Jan. 26 (Bloomberg) -- Copper prices dropped for the first time in three sessions on speculation that demand may wane as China, the world's largest consumer, moves to cool its economy.
Chinese banks have begun restricting new loans, responding to a push by regulators. The nationwide halt that started Jan. 19 may trigger a "meaningful" drop in manufacturing, Dong Tao, an economist at Credit Suisse Group AG, said in a report. Copper prices more than doubled in 2009 as China's imports climbed to a record in the first half.
"Copper will have a difficult time because it's so highly correlated to Asian growth, especially China," said Charl Malan, who helps manage $2.3 billion at the Van Eck Global Hard Assets Fund in New York. Prices will struggle "for the next quarter," he said.
Copper futures for March delivery slid 5.35 cents, or 1.6 percent, to $3.3395 a pound on the Comex divison of the New York Mercantile Exchange. The metal gained 3 percent in the previous two sessions as the dollar eased.
Inventories monitored by the Shanghai Futures Exchange jumped more than sixfold last year, signaling consumption may trail the rate of imports. China accounts for 27 percent of global copper demand, according to Goldman Sachs Group Inc.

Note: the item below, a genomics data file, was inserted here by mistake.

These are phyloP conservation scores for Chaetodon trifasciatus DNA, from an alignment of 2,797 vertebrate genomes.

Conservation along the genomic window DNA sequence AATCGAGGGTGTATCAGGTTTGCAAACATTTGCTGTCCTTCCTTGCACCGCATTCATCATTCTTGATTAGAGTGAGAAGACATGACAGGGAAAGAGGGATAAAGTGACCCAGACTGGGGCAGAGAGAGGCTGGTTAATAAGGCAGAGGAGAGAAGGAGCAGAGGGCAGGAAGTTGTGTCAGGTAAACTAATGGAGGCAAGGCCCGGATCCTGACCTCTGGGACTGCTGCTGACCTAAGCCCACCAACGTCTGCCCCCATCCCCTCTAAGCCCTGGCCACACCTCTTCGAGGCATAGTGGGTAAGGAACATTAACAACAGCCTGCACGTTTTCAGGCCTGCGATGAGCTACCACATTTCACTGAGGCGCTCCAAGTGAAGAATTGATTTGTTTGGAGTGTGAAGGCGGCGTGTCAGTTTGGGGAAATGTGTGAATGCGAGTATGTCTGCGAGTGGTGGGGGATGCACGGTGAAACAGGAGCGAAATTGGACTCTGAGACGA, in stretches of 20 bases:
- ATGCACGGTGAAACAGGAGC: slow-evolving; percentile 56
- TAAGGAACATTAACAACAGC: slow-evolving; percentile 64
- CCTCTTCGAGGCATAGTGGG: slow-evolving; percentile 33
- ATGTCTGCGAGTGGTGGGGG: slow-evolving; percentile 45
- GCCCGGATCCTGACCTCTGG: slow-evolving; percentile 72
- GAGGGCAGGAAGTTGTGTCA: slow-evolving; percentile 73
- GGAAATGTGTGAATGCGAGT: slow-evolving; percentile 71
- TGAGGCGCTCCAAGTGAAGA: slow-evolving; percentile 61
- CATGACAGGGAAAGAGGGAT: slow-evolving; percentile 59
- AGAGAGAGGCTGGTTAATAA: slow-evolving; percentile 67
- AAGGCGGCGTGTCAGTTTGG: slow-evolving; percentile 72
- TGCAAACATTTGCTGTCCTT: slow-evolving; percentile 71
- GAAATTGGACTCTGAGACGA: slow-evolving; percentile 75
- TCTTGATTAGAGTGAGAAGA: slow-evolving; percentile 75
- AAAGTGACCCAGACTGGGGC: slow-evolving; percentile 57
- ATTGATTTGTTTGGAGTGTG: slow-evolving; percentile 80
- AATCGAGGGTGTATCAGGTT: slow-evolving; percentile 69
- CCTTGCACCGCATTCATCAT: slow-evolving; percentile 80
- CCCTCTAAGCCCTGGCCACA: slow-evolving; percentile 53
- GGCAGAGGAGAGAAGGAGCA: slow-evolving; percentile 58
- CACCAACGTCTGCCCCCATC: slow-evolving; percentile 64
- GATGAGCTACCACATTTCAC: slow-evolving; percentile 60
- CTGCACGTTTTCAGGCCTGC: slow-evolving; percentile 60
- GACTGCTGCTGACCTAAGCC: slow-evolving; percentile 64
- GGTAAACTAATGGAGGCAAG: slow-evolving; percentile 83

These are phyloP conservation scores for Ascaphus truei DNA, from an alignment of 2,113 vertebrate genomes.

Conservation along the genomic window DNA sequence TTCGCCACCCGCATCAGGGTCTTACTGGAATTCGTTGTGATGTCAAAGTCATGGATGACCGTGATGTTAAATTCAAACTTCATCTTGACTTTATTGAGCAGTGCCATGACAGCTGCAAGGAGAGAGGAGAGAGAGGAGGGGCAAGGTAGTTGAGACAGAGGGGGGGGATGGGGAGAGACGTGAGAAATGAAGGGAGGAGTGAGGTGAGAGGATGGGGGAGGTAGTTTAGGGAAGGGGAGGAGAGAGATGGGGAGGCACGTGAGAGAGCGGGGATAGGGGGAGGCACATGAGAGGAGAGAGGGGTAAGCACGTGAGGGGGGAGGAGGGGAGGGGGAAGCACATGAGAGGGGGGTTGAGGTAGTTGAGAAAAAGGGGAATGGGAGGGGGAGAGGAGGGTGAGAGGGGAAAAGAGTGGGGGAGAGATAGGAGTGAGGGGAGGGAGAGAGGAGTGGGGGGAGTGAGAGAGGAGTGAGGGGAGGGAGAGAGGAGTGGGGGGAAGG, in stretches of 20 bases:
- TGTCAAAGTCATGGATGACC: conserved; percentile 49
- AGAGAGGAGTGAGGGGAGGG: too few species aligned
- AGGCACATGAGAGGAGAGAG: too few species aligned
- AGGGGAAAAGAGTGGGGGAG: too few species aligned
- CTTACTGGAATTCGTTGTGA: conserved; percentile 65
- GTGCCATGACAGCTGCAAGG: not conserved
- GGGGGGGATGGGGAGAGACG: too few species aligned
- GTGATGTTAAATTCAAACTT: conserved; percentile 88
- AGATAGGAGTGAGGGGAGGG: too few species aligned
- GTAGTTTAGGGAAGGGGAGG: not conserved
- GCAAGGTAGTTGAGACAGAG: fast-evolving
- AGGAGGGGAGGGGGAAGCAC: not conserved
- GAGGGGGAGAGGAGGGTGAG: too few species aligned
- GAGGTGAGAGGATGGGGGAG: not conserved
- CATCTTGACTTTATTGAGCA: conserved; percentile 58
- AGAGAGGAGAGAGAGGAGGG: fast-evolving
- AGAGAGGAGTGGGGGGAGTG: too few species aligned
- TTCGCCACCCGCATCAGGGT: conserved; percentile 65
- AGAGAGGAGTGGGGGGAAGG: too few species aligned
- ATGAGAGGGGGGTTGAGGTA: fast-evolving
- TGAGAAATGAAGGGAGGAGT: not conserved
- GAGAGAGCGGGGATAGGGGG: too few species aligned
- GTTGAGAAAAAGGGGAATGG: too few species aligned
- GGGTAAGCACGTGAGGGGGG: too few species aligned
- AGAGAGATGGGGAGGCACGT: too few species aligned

"We do not expect a continuation of high import levels" for refined and semi-finished products by China, said Bayram Dincer, an analyst at LGT Capital Management in Pfaeffikon, Switzerland.
Malan of Van Eck said demand may rebound as manufacturing resumes in Asia after the Lunar New Year in February. A "fair price" for copper is $3.20 a pound, he said.
Declines were limited today after a report showed confidence among U.S. consumers rose in January to the highest level since September 2008. The U.S. is the second-biggest copper user.
Copper for delivery in three months fell 1.1 percent to $7,381 a metric ton ($3.35 a pound) on the London Metal Exchange.
Aluminum and lead prices also dropped in London. Nickel, tin and zinc climbed.